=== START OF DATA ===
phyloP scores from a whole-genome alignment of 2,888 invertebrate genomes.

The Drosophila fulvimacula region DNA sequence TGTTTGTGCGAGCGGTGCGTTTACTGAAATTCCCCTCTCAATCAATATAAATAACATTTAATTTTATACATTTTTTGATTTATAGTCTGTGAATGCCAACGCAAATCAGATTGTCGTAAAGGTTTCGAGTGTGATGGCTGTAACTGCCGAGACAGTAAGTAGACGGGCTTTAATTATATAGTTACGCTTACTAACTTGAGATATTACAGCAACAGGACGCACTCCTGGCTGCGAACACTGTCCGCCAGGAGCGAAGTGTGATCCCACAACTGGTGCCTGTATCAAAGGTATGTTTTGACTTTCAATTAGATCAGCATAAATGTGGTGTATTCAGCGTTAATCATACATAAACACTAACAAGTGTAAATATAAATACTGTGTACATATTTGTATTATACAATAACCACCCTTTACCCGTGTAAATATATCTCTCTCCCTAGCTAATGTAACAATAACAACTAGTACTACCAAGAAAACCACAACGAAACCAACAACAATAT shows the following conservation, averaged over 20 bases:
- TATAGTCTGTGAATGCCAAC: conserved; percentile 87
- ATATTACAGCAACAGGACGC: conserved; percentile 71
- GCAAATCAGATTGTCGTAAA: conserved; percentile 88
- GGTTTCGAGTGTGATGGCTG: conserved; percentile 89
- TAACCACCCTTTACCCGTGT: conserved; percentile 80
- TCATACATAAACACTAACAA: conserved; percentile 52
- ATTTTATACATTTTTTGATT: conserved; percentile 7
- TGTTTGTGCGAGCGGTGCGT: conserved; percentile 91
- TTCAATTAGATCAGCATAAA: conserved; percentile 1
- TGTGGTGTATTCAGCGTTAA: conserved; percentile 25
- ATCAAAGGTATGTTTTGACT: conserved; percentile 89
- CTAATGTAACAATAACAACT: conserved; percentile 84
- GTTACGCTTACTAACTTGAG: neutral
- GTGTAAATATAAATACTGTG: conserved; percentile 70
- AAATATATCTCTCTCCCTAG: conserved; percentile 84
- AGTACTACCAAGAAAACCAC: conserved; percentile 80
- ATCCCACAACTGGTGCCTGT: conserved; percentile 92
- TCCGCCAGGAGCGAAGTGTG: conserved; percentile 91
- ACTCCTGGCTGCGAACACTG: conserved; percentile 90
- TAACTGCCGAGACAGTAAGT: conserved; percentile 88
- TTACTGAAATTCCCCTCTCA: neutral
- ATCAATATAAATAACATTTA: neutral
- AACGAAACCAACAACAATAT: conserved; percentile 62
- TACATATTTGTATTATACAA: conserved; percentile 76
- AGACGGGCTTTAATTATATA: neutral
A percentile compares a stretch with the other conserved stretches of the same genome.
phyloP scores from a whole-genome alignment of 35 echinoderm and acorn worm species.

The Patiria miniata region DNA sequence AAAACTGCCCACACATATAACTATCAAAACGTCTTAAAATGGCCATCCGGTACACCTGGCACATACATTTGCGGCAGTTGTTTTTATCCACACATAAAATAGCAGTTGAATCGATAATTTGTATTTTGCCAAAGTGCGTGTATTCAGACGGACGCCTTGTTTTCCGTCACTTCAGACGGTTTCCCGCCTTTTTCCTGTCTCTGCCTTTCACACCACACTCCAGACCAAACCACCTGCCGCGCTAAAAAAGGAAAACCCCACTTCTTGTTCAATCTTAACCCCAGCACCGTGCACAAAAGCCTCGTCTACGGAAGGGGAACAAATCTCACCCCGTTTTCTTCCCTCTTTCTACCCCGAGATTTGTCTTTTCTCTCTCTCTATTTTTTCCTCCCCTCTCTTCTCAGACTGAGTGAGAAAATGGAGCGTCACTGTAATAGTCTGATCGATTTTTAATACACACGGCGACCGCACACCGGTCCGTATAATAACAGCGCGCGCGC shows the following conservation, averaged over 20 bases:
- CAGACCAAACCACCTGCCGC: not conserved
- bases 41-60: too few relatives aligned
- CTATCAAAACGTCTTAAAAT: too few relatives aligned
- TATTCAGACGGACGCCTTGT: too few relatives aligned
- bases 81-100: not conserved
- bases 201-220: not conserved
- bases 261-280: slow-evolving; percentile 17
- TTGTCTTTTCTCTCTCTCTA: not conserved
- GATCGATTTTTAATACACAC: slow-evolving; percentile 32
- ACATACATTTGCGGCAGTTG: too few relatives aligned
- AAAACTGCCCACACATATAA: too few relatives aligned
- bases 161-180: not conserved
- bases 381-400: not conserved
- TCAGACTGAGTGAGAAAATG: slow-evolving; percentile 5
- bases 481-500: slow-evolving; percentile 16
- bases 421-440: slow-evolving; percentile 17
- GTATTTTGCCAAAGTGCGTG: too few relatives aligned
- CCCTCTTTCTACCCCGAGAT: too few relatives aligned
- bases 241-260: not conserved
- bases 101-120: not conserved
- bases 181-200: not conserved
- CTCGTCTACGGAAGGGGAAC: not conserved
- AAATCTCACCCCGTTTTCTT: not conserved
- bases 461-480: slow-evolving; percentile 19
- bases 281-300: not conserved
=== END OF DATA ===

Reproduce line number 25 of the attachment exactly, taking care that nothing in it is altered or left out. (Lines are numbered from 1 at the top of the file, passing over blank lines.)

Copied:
- AACGAAACCAACAACAATAT: conserved; percentile 62